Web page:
The Physics of Footwear

Erica P. JohnsonTo bring scientific concepts into the mainstream, sometimes explaining popular culture helps. Inspired by TV's Sex and the City and its heroine, Carrie, who often wobbles around in designer shoes, Paul Stevenson at the UK-based Institute of Physics developed a formula to determine the maximum "safe" height for such footwear. Stevenson, of the University of Surrey, wanted to see just how high Carrie could go. "As you get up in a high heel," Stevenson says, "your base of support is

Caryn Evilia
Apr 25, 2004
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Erica P. Johnson

To bring scientific concepts into the mainstream, sometimes explaining popular culture helps. Inspired by TV's Sex and the City and its heroine, Carrie, who often wobbles around in designer shoes, Paul Stevenson at the UK-based Institute of Physics developed a formula to determine the maximum "safe" height for such footwear. Stevenson, of the University of Surrey, wanted to see just how high Carrie could go. "As you get up in a high heel," Stevenson says, "your base of support is shortened, so you are trying to balance your weight over a shorter distance."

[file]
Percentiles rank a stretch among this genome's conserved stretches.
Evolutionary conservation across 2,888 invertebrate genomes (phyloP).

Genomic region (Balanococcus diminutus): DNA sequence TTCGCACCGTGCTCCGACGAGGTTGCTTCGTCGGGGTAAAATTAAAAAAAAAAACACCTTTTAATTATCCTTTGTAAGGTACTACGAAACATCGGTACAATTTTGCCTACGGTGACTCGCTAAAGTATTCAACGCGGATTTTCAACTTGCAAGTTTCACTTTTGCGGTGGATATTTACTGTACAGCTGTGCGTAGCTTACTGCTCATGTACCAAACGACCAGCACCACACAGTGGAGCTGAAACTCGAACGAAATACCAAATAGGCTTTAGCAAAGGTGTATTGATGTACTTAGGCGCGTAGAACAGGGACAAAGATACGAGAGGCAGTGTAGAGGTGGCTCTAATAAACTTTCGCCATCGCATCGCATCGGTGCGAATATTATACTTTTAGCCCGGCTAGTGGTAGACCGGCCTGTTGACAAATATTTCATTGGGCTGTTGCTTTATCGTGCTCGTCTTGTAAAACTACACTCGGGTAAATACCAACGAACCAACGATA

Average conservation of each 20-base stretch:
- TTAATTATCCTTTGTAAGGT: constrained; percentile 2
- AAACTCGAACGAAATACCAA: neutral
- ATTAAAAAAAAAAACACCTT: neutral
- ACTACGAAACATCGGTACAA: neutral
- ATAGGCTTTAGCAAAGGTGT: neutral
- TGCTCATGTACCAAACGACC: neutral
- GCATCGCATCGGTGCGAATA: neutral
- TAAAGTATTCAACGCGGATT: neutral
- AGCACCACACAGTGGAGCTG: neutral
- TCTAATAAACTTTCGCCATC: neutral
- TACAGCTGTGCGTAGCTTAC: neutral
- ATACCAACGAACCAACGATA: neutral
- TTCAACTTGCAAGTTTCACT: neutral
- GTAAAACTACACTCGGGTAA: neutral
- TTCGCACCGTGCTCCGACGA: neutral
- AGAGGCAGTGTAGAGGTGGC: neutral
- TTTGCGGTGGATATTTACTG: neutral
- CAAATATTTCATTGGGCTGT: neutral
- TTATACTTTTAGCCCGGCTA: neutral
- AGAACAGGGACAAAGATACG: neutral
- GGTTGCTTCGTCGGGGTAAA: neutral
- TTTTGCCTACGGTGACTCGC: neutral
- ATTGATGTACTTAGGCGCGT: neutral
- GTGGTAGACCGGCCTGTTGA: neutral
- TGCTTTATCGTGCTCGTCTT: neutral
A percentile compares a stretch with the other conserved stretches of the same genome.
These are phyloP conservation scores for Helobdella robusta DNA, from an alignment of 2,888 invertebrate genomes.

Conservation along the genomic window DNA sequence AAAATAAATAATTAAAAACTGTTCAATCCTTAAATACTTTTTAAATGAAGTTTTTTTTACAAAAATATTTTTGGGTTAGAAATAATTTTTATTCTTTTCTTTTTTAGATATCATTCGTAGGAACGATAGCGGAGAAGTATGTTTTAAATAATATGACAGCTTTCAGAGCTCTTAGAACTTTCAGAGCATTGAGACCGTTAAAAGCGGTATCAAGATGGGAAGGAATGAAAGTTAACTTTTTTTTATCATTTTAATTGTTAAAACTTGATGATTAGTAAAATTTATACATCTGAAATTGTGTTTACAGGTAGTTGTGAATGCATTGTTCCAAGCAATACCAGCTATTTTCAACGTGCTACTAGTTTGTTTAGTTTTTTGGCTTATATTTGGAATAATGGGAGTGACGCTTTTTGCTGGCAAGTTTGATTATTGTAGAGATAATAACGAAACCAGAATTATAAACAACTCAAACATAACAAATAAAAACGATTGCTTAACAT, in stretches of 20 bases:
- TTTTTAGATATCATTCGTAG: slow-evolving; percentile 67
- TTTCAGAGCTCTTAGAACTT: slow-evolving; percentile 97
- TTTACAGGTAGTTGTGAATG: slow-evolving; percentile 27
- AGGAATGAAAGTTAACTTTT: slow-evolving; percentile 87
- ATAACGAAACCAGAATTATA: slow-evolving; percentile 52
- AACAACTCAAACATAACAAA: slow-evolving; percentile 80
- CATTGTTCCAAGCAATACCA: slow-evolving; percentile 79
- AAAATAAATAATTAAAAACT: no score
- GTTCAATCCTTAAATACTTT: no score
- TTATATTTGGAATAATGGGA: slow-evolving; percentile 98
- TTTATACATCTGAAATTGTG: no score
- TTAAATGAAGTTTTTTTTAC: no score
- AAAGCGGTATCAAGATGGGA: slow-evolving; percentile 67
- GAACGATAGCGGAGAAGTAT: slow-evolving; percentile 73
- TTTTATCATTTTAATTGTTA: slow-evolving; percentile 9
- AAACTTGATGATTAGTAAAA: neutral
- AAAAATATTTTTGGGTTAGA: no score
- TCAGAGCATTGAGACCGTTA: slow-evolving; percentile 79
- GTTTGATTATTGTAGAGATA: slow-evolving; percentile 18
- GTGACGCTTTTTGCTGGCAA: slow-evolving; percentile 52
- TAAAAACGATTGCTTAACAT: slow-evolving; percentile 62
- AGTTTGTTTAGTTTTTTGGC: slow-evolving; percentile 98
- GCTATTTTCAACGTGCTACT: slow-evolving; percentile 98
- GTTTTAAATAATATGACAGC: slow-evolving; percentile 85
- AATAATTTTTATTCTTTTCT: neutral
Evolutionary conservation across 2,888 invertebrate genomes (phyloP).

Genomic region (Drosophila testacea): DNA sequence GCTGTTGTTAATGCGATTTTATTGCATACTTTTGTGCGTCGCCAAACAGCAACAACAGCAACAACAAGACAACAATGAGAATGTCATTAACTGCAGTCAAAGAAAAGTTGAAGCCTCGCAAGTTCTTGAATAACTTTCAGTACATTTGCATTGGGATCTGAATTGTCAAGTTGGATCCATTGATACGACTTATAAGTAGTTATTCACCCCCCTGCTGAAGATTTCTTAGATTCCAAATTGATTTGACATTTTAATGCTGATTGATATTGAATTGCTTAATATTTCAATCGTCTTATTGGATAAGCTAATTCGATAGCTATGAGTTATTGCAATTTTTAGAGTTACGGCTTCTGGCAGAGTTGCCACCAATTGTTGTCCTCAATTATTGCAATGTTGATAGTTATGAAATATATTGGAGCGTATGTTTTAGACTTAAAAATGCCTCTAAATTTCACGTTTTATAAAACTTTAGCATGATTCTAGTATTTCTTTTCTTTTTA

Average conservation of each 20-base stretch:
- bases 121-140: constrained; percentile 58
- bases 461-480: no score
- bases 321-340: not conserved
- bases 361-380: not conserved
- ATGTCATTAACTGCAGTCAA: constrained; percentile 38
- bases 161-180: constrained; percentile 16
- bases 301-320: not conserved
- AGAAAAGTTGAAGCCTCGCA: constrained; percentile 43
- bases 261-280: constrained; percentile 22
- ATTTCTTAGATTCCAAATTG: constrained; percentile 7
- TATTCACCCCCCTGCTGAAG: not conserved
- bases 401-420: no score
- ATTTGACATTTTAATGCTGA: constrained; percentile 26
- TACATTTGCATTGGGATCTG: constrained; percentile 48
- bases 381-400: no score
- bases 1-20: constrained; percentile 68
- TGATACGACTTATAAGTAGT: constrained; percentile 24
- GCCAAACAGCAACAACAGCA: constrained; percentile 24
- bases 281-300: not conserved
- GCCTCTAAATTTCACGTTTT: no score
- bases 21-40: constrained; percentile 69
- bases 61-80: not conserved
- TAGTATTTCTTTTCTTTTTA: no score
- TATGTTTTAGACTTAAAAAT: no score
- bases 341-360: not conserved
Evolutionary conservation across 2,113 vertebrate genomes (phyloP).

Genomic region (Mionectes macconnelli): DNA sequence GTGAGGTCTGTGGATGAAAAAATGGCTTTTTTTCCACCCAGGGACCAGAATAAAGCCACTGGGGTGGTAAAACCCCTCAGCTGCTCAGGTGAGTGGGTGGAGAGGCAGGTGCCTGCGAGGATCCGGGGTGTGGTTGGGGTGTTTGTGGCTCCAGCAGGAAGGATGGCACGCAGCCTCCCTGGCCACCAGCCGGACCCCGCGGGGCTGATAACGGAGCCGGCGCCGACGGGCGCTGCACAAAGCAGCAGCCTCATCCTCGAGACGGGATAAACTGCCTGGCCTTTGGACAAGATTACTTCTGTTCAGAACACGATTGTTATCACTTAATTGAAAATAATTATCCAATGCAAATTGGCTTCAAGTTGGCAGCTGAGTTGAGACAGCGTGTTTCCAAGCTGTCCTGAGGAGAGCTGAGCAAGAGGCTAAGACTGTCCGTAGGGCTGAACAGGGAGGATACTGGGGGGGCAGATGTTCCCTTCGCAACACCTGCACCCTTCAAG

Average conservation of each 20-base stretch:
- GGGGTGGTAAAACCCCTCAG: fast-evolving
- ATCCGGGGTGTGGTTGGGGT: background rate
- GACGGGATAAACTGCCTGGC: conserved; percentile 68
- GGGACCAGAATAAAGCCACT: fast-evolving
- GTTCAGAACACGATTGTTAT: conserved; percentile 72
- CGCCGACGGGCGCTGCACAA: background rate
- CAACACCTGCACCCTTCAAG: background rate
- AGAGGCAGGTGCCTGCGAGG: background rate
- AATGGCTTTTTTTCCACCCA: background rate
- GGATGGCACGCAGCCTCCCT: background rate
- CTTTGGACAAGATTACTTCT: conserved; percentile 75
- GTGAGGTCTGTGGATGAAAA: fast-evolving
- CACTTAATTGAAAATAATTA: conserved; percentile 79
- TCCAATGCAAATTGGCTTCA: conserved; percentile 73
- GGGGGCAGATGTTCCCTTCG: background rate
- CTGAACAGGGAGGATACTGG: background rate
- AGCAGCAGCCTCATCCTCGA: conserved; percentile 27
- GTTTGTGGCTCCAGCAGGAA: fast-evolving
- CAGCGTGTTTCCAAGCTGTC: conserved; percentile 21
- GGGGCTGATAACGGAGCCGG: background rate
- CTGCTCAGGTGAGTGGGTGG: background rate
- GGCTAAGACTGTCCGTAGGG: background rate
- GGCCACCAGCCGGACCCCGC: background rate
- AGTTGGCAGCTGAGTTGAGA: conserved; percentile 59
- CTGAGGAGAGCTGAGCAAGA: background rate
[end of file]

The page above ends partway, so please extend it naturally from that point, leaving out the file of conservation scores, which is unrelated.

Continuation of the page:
Applying Pythagoras' Theorem, he found that the maximum heel height (h, in cm) is h = Q(12 + 3s/8), where s is the UK shoe size and Q is a sociological factor between 0 and 1. Stevenson says he added Q, at his wife's urging, because shoe selection reflects more than physics, such as...